President of the Tahltan Central Government, Chad Norman Day, surveys Tahltan territory by helicopter in this July 2019 handout photo. The Tahltan Nation and the British Columbia government have struck what officials say is a historic agreement for shared decision-making for the nation’s territory in northwestern B.C., a hot spot for mineral exploration. Day says the deal shows they are “getting closer and closer to a true nation-to-nation relationship.” THE CANADIAN PRESS/HO - Tahltan Central Government

President of the Tahltan Central Government, Chad Norman Day, surveys Tahltan territory by helicopter in this July 2019 handout photo. The Tahltan Nation and the British Columbia government have struck what officials say is a historic agreement for shared decision-making for the nation’s territory in northwestern B.C., a hot spot for mineral exploration. Day says the deal shows they are “getting closer and closer to a true nation-to-nation relationship.” THE CANADIAN PRESS/HO - Tahltan Central Government

Tahltan Nation, B.C. government sign agreement for shared decision-making

Deal commits the province and the northwest B.C. nation to developing a land-use plan

A new agreement between the Tahltan Nation and the British Columbia government will help ensure sensitive areas aren’t open to development, while providing greater certainty for everyone, says the president of the nation’s central government.

Tahltan territory spans a region in northwestern B.C. known for its mineral deposits and some mining and exploration claims surround the nation’s communities and burial sites, Chad Norman Day told a news conference on Thursday.

“We’ve been grappling with those for years because we didn’t have the relationship and the structure that we’re going to have through the (Declaration on the Rights of Indigenous Peoples Act) and through agreements like this,” he said.

The act sets a framework for the B.C. government to strike agreements with Indigenous nations when decisions are being made that affect their territories.

Day said the success of the 2019 declaration act depends on how it’s implemented and he’s aiming to develop best practices through the Tahltan’s new agreement.

Nathan Cullen, the minister of state for lands and natural resource operations, said the partnership is “making the words that are written in that act closer to reality.”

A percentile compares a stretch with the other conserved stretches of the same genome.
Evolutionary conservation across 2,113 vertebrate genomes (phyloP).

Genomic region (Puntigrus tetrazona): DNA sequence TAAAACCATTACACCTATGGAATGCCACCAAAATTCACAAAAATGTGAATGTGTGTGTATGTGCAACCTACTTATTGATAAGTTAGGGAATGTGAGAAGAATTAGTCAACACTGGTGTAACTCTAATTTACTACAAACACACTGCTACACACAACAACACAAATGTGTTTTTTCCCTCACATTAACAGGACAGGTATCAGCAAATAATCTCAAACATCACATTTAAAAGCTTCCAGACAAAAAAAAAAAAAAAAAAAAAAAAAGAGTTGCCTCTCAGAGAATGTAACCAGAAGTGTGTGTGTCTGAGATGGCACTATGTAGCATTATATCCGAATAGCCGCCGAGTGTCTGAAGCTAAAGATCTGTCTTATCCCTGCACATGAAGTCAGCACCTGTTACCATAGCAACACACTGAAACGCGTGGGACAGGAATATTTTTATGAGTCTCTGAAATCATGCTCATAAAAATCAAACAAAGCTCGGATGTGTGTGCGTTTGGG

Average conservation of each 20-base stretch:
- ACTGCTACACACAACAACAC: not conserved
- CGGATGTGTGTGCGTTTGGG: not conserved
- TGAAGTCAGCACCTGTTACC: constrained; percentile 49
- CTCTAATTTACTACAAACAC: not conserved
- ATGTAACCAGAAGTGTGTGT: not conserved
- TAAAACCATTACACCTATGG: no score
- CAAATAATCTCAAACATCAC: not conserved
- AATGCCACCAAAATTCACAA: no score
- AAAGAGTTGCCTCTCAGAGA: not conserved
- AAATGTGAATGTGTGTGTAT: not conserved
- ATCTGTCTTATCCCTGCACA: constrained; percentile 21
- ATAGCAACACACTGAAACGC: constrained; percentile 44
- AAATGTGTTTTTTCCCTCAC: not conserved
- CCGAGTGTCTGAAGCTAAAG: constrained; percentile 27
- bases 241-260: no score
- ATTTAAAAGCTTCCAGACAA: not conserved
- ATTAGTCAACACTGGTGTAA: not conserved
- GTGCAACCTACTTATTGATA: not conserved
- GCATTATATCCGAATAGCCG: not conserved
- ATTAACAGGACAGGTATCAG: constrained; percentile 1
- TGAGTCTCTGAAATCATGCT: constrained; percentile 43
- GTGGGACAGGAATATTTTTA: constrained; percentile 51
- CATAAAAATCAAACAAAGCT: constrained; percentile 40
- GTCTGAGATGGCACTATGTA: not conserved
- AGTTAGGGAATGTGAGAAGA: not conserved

The B.C. government is providing $20 million to support economic development and the implementation of the deal that commits the province and the nation to developing a land-use plan with the first phase due by 2023. It also commits to testing new permitting processes for mining and mineral exploration.

Day said he’s looking forward to getting more land certainty through the planning process, and to finding agreement on the process with the province before development does take place.

The deal commits to accelerating negotiations for an “economic-oriented” reconciliation agreement and to seeking federal participation in those talks.

It also includes cultural and health elements, enhanced consent-based decision-making and recognition for Tahltan title and rights in their territory, Cullen said.

Murray Rankin, the minister of Indigenous relations and reconciliation, said the agreement represents a significant step forward in building a government-to-government relationship and supporting the Tahltan in regaining its sovereignty.

The agreement acknowledges that economic growth and the development of a world-class mining region can only be achieved with continued progress in other areas and aligned with the declaration act, the province said in a news release.

The Tahltan Central Government has voiced opposition to the way jade and placer mining take place in its territory, citing concerns over environmental impacts and a lack of revenue sharing.

The province has paused new permits for such operations while it works with the nation to figure out next steps, Cullen said.